I use the intensive method of spacing transplants within a bed. This means that—rather than lining the plants up in a row, with a large space between the rows—I plant the entire surface of the bed, with the seedlings set equidistant from one another in a hexagonal pattern. Thus, once the plants grow to full size their leaves touch and they cover the entire surface of the bed. This arrangement lessens weed competition and makes the absolute best use of the space available. It can also be quite beautiful.
The way we set the location of the plants is simple. Our beds are thirty inches across at the top, and our plan is based on this measurement. But the principle is the same for any size or shape bed—it is one of the beauties of equidistant spacing that you can use it to fill any space, not just a rectangular one. Taking the first two plants and starting at the end of the bed to be planted, we put one in from each corner. Since it borders the edge and won’t be completely surrounded by other plants, we space it half the distance from the end and side of the bed that it needs to be from the other plants, which puts it at a 45º angle in from the corner. We then set a third plant in the center of the bed, equidistant from and in line with the first two. From that point all the figuring is done, and we set the remaining plants by eye. The next two go equidistant from the three in the first row and from each other; the next three are set equidistant from each other and the first pair, and then another pair goes in, then three more, another pair, and so on, until all the plants are gone or the bed is filed.
We use different spacing according to the mature size of the plants. But all the patterns share the same principle: alternating odd and even rows running across the width of the bed. To visualize how this works, take a handful of pennies and set them on the table. Put three across, then two nestled in between but next to the first. Take three more and nestle those next to the first pair, then nestle another pair next to the second set of three and so on until you run our of pennies (see below).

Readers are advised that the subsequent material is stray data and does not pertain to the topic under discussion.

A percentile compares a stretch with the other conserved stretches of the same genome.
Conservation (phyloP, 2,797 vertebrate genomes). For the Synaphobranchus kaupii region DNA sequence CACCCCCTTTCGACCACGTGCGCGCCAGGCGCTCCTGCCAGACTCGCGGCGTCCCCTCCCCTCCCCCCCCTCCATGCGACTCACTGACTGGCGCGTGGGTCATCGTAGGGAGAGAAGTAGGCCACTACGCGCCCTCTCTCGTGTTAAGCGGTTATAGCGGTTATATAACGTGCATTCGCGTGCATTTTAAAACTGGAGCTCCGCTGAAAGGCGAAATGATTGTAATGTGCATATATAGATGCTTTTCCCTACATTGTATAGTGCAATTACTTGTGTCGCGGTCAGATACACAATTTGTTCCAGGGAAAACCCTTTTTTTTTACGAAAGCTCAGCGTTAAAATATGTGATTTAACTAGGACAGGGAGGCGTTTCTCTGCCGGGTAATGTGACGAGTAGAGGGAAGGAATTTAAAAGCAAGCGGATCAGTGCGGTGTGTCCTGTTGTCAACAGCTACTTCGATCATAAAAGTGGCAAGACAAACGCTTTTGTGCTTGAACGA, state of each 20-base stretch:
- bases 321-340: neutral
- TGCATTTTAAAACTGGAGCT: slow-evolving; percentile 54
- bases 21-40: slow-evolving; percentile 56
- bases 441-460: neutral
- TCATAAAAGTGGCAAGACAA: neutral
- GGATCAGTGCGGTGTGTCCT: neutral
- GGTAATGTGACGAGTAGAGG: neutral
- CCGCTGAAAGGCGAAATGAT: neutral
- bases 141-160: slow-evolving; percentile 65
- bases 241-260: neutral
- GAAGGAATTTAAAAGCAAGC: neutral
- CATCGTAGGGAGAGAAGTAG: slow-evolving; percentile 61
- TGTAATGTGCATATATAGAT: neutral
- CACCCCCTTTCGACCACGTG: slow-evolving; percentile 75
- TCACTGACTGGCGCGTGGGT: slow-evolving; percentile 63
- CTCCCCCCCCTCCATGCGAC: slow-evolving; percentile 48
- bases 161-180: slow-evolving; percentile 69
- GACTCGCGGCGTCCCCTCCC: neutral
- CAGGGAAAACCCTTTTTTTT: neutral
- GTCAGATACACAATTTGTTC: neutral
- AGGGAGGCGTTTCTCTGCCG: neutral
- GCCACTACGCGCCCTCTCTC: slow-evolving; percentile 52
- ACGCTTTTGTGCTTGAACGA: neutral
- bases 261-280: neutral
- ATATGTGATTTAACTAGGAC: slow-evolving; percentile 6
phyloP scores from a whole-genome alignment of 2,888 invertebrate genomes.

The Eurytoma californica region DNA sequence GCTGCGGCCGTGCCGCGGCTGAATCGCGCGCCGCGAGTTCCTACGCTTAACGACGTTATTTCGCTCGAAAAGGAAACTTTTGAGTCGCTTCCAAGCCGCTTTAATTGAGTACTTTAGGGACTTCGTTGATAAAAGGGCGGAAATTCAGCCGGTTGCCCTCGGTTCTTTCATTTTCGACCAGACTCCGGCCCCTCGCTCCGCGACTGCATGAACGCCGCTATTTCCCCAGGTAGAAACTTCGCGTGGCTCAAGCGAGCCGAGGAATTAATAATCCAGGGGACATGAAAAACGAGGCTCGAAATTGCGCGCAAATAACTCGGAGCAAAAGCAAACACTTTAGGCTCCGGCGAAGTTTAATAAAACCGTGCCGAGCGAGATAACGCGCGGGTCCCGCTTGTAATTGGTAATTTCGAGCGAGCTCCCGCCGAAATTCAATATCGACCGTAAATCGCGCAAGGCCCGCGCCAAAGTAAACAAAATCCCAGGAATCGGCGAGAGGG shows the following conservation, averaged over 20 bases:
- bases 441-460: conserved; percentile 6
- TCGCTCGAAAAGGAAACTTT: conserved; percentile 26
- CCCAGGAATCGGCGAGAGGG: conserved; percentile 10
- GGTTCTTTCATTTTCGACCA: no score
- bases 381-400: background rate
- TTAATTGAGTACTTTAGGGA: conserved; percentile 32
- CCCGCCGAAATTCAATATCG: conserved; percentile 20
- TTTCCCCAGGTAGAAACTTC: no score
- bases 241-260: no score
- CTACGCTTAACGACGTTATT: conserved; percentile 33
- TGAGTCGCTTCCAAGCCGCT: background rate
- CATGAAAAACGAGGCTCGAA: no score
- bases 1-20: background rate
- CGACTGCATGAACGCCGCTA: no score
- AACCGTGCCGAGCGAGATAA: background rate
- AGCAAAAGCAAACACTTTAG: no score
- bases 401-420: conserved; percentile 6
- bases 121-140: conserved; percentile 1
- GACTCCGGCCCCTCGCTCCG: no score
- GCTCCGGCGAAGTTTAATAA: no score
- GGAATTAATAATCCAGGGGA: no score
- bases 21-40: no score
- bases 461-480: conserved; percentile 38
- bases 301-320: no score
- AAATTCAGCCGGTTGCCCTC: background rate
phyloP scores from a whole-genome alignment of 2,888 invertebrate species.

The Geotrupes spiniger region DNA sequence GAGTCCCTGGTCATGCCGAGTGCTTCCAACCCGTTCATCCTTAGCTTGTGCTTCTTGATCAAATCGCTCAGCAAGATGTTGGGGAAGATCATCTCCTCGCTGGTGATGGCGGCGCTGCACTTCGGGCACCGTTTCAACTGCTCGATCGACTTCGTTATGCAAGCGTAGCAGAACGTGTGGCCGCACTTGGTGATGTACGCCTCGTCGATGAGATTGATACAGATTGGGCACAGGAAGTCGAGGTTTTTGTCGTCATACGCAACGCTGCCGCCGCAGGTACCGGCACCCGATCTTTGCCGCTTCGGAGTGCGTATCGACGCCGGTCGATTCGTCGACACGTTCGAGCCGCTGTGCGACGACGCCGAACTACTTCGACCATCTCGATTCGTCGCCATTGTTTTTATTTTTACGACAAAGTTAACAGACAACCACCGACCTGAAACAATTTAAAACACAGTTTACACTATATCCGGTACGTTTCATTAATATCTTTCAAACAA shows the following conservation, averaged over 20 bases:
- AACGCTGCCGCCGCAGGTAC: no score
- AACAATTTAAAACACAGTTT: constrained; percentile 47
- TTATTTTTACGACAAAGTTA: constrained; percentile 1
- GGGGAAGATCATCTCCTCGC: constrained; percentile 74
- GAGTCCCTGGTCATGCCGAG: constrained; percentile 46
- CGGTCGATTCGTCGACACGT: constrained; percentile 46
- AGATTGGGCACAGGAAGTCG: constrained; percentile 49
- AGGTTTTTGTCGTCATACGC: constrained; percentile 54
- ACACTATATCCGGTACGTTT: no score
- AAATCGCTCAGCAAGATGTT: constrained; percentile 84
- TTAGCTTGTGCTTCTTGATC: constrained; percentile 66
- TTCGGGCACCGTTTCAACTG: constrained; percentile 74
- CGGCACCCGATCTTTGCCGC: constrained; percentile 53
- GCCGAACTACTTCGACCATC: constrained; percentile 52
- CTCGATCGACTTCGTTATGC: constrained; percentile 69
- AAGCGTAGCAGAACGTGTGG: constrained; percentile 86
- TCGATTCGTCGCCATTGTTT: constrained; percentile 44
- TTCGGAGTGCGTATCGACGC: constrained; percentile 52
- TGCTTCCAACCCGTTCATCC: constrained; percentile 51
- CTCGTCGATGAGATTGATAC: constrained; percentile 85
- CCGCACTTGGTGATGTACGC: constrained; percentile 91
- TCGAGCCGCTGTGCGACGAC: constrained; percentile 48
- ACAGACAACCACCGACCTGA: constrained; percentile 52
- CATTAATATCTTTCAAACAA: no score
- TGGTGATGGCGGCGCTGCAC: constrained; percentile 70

Those of twos and threes are the rows of, say, lettuce, but the process is the same whether you are planting onions in alternating rows of 4:3:4, or cauliflowers on a 2:1:2 pattern. Each plant gets an ideal amount of space, with little wasted, and cultivation is much more efficient than by any other method that we’ve tried that offers similar yields per square foot. With plants that get the wide spacing of 2:1:2, a smaller or quicker growing interplant can be set on both sides. With the cauliflowers above, for example, we can set small herb plants all along the row, which will make the planting even more efficient, as well as beautiful.
I should add that we don’t use any measuring or digging tools in this process. I don’t lug anything along the row; it’s just the planter (me) and the plants. If the lettuces, say, want to be eight inches apart, well that’s the distance from the tip of my thumb to the tip of my little finger when my hand is outstretched. Eighteen inches is from the tip of my longest finger to my elbow; my foot, luckily, is a foot long. Your body may be a different size, but it isn’t going to change suddenly, and once you know how far across your fingers and hands are, and how long your feet and arms are, you can leave the ruler back in the shed and save a lot of time and trouble. I don’t use a dibble to make the transplant holes either. The soil in our beds—as in any well tended, highly fertile organic soil—is soft enough that my hands works just as well. For small seedlings a poke with the finger is enough. For larger plants, a quick scoop with the hand is all it takes.